starring Haley Bennett, Austin Stowell, Elizabeth Marvel, Denis O'Hare
written and directed by Carlo Mirabella-Davis
by Walter Chaw Robert Altman's McCabe & Mrs. Miller ends with our Mrs. Miller on an opium trip, absorbed in close contemplation of the smooth, alien landscape of a trinket that's caught her eye. We go on that trip with her, zooming in as she zooms out, skating along the polished curve of some uncharted dimension in an undiscovered country. Meanwhile, out in a snowstorm, the idiot who loves her dies alone. In Carlo Mirabella-Davis's debut feature Swallow, lonesome, abused young wife Hunter (Haley Bennett), because she's trapped, isolated, and miserable, swallows a small glass marble that is the colour of Mrs. Miller's bauble and, as it happens, serves a similar function of distraction, providing a similar illusion of control. Hunter has "pica," a medical/psychiatric condition that causes its sufferers to swallow items that are not edible--in many cases, not even biological. I don't know anything about this disorder beyond what the Internet tells me, but how it functions as the outward expression of Hunter's loss of agency is fascinating and on point.
What Swallow does very well is caricature a certain kind of man who, incapable of separating from his parents, transplants that emotional and developmental arrest into his romantic relationships. Hunter's husband Ritchie (Austin Stowell) is young, gorgeous, and the recipient of a host of nepotistic advantages, including a high-ranking position in his father's corporation. As the film opens, Ritchie--even his name is infantilized--toasts Hunter before thanking his parents, too, for giving them a beautiful, sprawling mansion inside of which Hunter spends her days rambling around aimlessly, playing on her phone, and thinking about becoming an artist but not really doing much about it. Hunter is the child of a lower-class upbringing that has found her in early adulthood in a series of shopgirl gigs, which is how, we infer, Ritchie "found" her, wooed her, and installed her like new carpet in his house. Hunter's ornamental, and the hell of it is that she knows it.
One problem with Swallow is how cartoonish her husband and in-laws are in their villainy. Dad Michael (David Rasche) is a tyrant, mom Katherine (Elizabeth Marvel) is the fucking devil, and all of their interactions with Hunter leave her feeling displaced and humiliated. Thus, she starts to swallow things. Mary Capello's book Swallow: Foreign Bodies, Their Ingestion, Inspiration, and the Curious Doctor Who Extracted Them offers an exhaustive history of items extracted from or eventually discovered in people that should not be in people. Buttons, keys, thumbtacks--I have to think at some point it or a text much like it was consulted for Swallow. Hunter makes a memorial shrine of the objects she's swallowed on her dresser, lining them up like fallen soldiers in her war for control and meaning. When she gets pregnant and sees what's left of her corporal integrity further compromised, things go well and truly off the rails.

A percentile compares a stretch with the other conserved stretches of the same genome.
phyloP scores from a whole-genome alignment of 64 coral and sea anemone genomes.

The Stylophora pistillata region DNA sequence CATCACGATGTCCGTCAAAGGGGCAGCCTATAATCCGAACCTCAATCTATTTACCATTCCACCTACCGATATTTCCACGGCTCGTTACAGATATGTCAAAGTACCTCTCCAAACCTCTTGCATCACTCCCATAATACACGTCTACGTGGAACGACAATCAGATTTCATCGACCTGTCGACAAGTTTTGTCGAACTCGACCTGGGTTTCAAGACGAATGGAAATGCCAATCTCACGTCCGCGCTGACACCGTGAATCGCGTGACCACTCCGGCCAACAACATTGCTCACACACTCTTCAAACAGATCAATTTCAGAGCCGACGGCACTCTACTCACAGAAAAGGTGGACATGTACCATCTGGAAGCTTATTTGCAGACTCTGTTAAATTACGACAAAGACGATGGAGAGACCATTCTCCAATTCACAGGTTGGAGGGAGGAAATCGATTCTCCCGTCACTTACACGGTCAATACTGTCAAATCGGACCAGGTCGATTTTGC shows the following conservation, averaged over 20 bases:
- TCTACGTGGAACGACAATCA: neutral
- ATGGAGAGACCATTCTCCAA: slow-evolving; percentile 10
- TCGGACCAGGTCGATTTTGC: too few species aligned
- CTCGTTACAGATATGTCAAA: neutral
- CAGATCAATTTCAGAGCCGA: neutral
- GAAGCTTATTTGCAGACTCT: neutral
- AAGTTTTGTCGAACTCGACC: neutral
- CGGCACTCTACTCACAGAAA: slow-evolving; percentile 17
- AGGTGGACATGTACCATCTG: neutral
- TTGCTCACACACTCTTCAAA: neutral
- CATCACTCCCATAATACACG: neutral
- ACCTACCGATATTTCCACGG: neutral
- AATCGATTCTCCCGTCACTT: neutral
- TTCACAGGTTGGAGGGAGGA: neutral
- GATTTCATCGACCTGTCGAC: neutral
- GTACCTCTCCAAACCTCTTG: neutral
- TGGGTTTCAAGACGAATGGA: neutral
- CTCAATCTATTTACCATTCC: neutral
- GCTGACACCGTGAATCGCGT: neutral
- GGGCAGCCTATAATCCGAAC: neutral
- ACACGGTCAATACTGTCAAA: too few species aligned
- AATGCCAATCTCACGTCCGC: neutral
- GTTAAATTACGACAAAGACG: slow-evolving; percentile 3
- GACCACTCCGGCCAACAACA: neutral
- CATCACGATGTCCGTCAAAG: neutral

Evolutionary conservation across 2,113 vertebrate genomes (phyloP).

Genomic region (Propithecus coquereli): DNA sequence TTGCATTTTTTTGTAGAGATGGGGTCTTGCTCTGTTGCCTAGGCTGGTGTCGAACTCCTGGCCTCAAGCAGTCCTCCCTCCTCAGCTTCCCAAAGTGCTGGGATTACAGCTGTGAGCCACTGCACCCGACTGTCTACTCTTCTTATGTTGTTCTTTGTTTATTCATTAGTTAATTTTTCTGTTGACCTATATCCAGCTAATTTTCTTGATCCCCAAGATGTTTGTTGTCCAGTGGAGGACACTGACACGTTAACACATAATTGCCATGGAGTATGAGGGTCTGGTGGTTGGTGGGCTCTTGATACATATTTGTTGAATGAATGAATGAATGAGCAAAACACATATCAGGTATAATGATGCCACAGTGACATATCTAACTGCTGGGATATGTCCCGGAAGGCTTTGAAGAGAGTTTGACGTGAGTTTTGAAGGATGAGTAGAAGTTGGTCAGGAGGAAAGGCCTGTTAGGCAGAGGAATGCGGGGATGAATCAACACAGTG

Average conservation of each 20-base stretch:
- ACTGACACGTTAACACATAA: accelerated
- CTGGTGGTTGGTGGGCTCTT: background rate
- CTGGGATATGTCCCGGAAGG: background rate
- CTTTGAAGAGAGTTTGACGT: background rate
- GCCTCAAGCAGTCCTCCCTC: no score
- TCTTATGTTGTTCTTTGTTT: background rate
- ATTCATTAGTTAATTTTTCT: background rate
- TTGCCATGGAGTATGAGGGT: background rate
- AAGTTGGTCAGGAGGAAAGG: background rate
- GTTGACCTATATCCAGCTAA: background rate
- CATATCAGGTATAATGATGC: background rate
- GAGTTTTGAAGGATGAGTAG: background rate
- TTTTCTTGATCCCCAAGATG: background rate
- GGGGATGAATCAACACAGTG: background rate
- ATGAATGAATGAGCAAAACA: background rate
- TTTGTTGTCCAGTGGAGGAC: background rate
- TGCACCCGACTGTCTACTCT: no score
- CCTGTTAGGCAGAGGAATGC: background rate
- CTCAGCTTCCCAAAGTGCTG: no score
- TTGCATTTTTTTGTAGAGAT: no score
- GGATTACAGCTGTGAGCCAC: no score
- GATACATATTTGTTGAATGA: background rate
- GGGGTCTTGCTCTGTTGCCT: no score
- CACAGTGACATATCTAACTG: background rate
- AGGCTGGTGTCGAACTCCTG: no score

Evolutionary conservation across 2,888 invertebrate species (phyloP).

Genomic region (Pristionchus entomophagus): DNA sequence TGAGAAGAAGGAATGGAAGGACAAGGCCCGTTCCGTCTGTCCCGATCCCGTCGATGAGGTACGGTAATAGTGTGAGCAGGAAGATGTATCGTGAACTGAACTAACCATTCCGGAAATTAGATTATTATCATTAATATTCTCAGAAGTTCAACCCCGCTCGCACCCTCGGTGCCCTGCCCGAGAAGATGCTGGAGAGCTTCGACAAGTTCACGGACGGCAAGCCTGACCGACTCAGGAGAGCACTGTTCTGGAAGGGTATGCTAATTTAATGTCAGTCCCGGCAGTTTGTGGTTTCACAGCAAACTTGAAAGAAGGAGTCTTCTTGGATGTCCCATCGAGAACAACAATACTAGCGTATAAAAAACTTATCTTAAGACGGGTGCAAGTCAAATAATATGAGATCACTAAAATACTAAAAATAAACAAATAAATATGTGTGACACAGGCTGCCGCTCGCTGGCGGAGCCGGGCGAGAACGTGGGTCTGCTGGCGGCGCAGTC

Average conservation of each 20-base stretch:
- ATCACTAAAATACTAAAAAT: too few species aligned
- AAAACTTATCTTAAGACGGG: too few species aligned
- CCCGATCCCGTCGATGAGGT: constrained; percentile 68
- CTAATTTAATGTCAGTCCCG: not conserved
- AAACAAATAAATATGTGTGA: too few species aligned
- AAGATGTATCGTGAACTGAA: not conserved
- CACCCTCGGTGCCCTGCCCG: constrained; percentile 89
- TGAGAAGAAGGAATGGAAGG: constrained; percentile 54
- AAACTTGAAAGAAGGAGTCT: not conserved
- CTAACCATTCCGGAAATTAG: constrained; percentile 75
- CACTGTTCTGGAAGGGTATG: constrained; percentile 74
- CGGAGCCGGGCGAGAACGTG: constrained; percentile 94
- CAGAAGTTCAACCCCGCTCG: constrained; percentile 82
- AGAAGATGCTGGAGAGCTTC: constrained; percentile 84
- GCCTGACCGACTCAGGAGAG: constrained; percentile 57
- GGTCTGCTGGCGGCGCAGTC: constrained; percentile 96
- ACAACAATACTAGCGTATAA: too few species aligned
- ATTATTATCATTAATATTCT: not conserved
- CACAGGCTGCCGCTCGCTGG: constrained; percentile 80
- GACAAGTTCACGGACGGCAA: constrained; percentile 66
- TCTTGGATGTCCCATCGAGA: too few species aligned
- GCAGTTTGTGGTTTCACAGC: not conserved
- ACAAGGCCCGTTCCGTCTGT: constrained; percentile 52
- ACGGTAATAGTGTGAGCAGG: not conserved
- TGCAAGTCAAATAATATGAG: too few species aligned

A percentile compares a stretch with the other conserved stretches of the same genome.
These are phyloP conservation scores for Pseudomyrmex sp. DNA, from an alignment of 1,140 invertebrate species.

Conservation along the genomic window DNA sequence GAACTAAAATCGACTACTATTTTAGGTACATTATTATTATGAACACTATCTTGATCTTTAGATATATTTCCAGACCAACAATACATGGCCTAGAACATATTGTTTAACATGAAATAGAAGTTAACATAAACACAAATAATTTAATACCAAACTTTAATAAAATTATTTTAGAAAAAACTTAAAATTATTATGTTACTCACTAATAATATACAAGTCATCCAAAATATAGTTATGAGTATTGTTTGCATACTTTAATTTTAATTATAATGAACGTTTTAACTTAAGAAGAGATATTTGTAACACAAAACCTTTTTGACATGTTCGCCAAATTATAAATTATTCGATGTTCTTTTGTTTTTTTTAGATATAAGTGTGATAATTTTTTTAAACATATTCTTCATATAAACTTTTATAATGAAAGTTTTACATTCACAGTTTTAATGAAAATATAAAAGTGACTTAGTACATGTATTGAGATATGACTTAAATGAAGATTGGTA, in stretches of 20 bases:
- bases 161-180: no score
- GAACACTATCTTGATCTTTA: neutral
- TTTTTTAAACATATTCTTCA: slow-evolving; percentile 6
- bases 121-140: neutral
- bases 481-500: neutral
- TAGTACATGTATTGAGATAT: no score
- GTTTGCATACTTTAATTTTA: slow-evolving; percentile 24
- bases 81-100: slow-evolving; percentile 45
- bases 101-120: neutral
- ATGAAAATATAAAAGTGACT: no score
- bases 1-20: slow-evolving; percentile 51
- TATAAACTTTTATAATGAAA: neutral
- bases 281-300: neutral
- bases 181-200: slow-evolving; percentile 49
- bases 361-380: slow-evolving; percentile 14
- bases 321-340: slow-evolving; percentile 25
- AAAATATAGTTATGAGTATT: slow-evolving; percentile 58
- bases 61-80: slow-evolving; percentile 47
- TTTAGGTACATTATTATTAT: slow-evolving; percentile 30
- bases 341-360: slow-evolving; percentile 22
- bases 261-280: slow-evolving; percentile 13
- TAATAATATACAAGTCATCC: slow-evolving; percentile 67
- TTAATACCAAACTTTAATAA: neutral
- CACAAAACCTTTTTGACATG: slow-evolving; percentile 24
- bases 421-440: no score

A horror film without any supernatural elements, Swallow is the discount version of Vertigo, treading similar ground--toxic masculinity diagramming itself in excruciating detail--but with little interest in developing Ritchie and his enablers, robbing it of much-needed complexity. I did like a "helper" Ritchie hires, Luay (Laith Nakli), a war refugee who looks down on Hunter's disorder initially as a first-world problem but comes in time to understand her condition of despair as not entirely unlike his own. More of that would have allowed Swallow to be something other than an uncomfortable parable for oppressed women. So singular is its subtext that not only is it essentially the film's text, it also comes dangerously close to literalizing pica as a woman's problem.
Yet Swallow is effective as a sort of meticulously focused Lifetime melodrama about a woman who needs to dump her man, full speed ahead and damn the torpedoes. Suggesting her disorder can be fixed by her extricating herself from an abusive marriage is...well, again, I don't know anything, but it feels dangerously facile. Mirabella-Davis's direction is so clean and well-paced that it would've worked pretty well without putting a name to the disorder--pretty well without therapy sequences that offer a few too many possible explanations for Hunter, softening the cruelty she endures. It's a shame, to be frank, that any attempts at explaining Hunter are taken seriously at all. Bennett is Swallow's saving grace. She gives Hunter enormous depths as the character veers from compulsion to control, acquiescence to defiance. Her performance is all small reactions and minor apocalypses. When her mother-in-law declines to share a lunch with her of grilled-cheese and soup, the disappointment that appears at the corners of her mouth and eyes is matched only by the vague embarrassment attending it. Bennett's amazing. And her work here is complex and subterranean enough that it's doomed to be underestimated, overlooked, taken for granted. Like Hunter herself, as it happens.